Working Paper Review Version 1 This version is not peer-reviewed

Pathogenic Human Coronavirus Envelope Protein: A Clear Link to Immunopathology?

Version 1 : Received: 24 May 2020 / Approved: 25 May 2020 / Online: 25 May 2020 (17:54:57 CEST)

How to cite: Schoeman, D.; Fielding, B.C. Pathogenic Human Coronavirus Envelope Protein: A Clear Link to Immunopathology?. Preprints 2020, 2020050414 Schoeman, D.; Fielding, B.C. Pathogenic Human Coronavirus Envelope Protein: A Clear Link to Immunopathology?. Preprints 2020, 2020050414

Abstract

Since the severe acute respiratory syndrome (SARS) outbreak in 2003, human coronaviruses (hCoVs) have been identified as causative agents of severe acute respiratory tract infections. Two more hCoV outbreaks have since occurred, the most recent being SARS-CoV-2, the causative agent of coronavirus disease 2019 (COVID-19). The clinical presentation of SARS and MERS is remarkably similar to COVID-19, with hyperinflammation causing a severe form of the disease in some patients. Previous studies show that the expression of the SARS-CoV E protein is associated with the hyperinflammatory response that could culminate in acute respiratory distress syndrome (ARDS), a potentially fatal complication. This immune-mediated damage is largely caused by a cytokine storm, which is induced by significantly elevated levels of inflammatory cytokines interleukin (IL)-1beta and IL-6, which are partly mediated by the expression of the SARS-CoV E protein. The interaction between the SARS-CoV E protein and the host protein, syntenin, as well as the viroporin function of SARS-CoV E, are linked to this cytokine dysregulation. This review aims to compare the clinical presentation of virulent hCoVs with a specific focus on the cause of the immunopathology. The review also proposes that inhibition of IL-1beta and IL-6 in severe cases can improve patient outcome.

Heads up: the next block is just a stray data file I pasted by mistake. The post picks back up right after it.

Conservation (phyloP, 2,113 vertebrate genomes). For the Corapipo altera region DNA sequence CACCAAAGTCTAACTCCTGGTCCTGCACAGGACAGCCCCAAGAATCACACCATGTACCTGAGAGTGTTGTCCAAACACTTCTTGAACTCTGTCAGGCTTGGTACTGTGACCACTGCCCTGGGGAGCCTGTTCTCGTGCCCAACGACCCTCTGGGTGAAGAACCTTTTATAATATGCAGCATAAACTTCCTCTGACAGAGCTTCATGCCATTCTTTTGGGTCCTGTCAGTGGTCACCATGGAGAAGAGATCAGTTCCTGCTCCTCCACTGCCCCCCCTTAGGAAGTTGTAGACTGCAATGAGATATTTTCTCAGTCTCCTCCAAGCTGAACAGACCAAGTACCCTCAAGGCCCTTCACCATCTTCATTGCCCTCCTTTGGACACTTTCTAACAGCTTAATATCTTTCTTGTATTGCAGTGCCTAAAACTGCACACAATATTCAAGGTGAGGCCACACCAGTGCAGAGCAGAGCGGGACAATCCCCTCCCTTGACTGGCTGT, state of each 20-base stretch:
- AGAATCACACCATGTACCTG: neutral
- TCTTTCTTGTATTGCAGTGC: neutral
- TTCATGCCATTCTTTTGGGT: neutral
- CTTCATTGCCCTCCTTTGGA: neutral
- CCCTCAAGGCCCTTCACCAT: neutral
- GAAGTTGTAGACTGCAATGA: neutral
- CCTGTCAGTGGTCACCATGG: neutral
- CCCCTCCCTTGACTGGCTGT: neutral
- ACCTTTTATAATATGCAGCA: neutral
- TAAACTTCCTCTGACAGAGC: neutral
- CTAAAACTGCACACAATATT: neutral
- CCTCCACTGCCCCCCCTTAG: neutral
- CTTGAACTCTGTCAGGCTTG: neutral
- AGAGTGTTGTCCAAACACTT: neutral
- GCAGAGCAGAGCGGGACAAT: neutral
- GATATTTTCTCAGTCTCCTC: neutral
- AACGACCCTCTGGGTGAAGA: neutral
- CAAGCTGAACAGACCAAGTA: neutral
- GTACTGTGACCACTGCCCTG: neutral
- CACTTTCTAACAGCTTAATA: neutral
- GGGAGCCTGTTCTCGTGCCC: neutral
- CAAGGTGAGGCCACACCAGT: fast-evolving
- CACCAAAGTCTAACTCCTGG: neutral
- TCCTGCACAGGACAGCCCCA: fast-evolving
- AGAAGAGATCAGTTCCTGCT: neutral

Subject Areas

human coronavirus; SARS-CoV; MERS-CoV; SARS-CoV-2; envelope protein; immunopathology

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